Two orphaned mountain lion kittens that were found in the Simi Hills have been sent to a wildlife sanctuary in Arizona after an unsuccessful effort to try to keep them in the wild with another female mountain lion, biologists announced Thursday.

Biologists believe it is the first time such an experiment has been attempted with mountain lions, with scientists noting that it was worthwhile to try to keep the kittens in their natural habitat and to learn more about the species’ behavior.

The two kittens — a female dubbed P-91 and a male dubbed P-92 — were discovered July 7 in the Simi Hills south of Simi Valley while their mother, P-67, was away from the den. Biologists subsequently located the kittens’ 2 1/2-year-old mother dead, and realized the kittens would not be able to survive without a mother.

The California Department of Fish and Wildlife’s statewide mountain lion researcher, Justin Dellinger, suggested that the kittens could be fostered with another mountain lion, P-65, who had given birth to three kittens — P-88, P-89 and P-90 — that had been found the day before in the Santa Monica Mountains.

“These five kittens were all approximately the same age, which meant we had this unique opportunity to attempt fostering and give these kittens a chance to live in the wild,” said Jeff Sikich, a wildlife biologist who leads fieldwork on the mountain lion project. “I had tried this with black bears on a previous research project and it had worked, but situations can vary for different species and individuals. I wasn’t sure if it would prove successful with these mountain lions.”

Biologists rubbed urine from one of P-65’s kittens on the orphaned kittens so they would smell like her offspring, but discovered that she had moved her den — a normal event for mountain lions — and left the two orphaned kittens behind.

The kittens temporarily went back to the Los Angeles Zoo, where they had been temporarily housed before the foster attempt, and then were moved to the Southwest Wildlife Conservation Center in Scottsdale, where they will spend the rest of their lives. They’re now about three months old and are reported to be showing typical wild cat behaviors, including stalking, wrestling and climbing.

The kittens were among 13 born to five mountain lion mothers between May and August, marking the first time that many mountain lion dens had been found within such as short period of time during an 18-year study by the National Park Service of mountain lions in and around the Santa Monica Mountains.

“Our shared goal for this project all along was to keep the kittens in the wild and, although the new mother did not accept them, we gained considerable knowledge from this experience,” said Christine Thompson, a regional biologist with the California Department of Fish and Wildlife. “We were also able to successfully place the healthy kittens in a new home. Many thanks to go to NPS (National Park Service), Los Angeles Zoo and the Southwest Wildlife Conservation Center for their dedicated efforts.”

Biologists suspect that the kittens were fathered by P-78, who is now living in the Santa Susana Mountains and had been tracked traveling with the kittens’ mother over a period of multiple days earlier this year. He was the first collared animal in the study to spend a considerable amount of time east of Highway 5 in the San Gabriel Mountains.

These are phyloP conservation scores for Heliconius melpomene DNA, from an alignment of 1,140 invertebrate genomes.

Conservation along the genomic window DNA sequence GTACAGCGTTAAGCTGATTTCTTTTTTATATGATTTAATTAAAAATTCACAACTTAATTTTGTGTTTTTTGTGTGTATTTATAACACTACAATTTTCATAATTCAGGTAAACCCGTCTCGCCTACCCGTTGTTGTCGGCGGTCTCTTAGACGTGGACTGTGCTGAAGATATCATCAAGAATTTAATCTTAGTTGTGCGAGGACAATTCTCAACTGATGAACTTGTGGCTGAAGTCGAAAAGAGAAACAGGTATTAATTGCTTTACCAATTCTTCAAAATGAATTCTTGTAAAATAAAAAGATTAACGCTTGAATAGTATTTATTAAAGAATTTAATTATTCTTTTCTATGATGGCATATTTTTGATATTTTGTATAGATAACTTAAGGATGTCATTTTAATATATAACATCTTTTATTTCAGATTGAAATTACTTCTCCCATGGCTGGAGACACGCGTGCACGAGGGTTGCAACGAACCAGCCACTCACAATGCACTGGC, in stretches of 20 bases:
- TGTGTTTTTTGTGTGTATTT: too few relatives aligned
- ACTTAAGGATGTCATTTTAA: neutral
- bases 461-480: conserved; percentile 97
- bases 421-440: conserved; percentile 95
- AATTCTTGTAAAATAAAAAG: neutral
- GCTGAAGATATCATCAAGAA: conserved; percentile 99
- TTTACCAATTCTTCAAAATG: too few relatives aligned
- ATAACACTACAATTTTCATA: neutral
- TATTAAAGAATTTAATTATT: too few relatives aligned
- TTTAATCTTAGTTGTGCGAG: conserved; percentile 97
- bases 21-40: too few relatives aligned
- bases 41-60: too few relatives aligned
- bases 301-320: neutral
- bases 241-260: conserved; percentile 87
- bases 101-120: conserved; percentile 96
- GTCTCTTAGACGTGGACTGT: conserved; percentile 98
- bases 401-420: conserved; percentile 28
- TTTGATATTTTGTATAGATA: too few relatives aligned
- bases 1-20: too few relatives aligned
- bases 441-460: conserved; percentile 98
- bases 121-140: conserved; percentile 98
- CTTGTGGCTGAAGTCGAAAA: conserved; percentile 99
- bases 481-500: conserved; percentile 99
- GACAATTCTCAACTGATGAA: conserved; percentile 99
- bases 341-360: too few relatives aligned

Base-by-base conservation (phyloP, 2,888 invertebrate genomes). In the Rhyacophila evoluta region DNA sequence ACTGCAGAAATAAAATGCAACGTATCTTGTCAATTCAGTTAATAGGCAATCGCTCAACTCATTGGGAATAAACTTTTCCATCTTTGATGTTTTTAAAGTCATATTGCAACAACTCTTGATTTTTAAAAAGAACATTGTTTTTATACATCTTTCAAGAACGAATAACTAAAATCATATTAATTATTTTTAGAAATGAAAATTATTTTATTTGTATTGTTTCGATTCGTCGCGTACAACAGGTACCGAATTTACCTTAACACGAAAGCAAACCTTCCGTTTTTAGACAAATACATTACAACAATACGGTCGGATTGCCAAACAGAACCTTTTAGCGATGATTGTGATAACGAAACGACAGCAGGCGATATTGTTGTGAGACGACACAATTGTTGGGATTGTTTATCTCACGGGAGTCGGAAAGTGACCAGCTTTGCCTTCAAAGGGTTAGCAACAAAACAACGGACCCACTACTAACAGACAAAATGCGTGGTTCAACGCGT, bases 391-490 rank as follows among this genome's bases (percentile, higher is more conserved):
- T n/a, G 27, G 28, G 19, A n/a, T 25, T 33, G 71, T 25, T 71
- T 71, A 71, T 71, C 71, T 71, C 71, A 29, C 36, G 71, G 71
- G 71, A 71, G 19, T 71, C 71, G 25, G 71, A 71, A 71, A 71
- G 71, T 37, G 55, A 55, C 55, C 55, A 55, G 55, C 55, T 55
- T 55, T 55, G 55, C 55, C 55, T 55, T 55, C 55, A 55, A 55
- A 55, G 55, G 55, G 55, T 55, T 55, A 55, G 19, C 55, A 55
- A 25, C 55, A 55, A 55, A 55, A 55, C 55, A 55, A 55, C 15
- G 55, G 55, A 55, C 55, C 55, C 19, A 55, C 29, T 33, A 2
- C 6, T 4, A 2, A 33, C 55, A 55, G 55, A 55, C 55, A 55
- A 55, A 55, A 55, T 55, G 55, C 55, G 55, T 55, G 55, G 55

P-67 was originally tagged as a kitten herself in 2018, also in the Simi Hills, in a den belonging to adult female P-62. The father of P-91 and P-92 is suspected to be P-78. Biologists tracked the two of them traveling together over a period of multiple days earlier this year.

A necropsy on the orphaned kittens’ mother showed that she was found with no food in her stomach, was relatively thin and had evidence of intestinal disease, according to the National Park Service. She had been exposed to five different anticoagulant rodenticide compounds and a highly potent rodenticide that provides a lethal dose to rodents in a single feeding, and her presumptive cause of death was septicemia — a bacterial infection — possibly secondary to enteritis, esearchers said.

“A contributing factor may have been that she was young and stressed by having kittens,” Sikich said. “She was a good mother and she didn’t abandon them. She kept on coming back to the den and nursing them even in her likely poor state of health.”

On Tuesday, Gov. Gavin Newsom signed a bill introduced by Assemblyman Richard Bloom, D-Santa Monica, to restrict the use of certain rat poisons — second-generation anticoagulant rodenticides — that have been linked to the deaths of mountain lions and other wildlife.

The National Park Service recently reported that a male mountain lion, P-76, that was collared last November in an urban neighborhood in Northridge and subsequently found dead in January and a bobcat discovered in a residential neighborhood of Agoura Hills had died directly from the effects of anticoagulant rat poisons.

P-76 was the sixth collared mountain lion to die of coagulopathy and the third in the last two years, and researchers have documented the presence of anticoagulant rodenticide compounds in 26 of 27 local mountain lions that have been tested, including a 3-month-old kitten.

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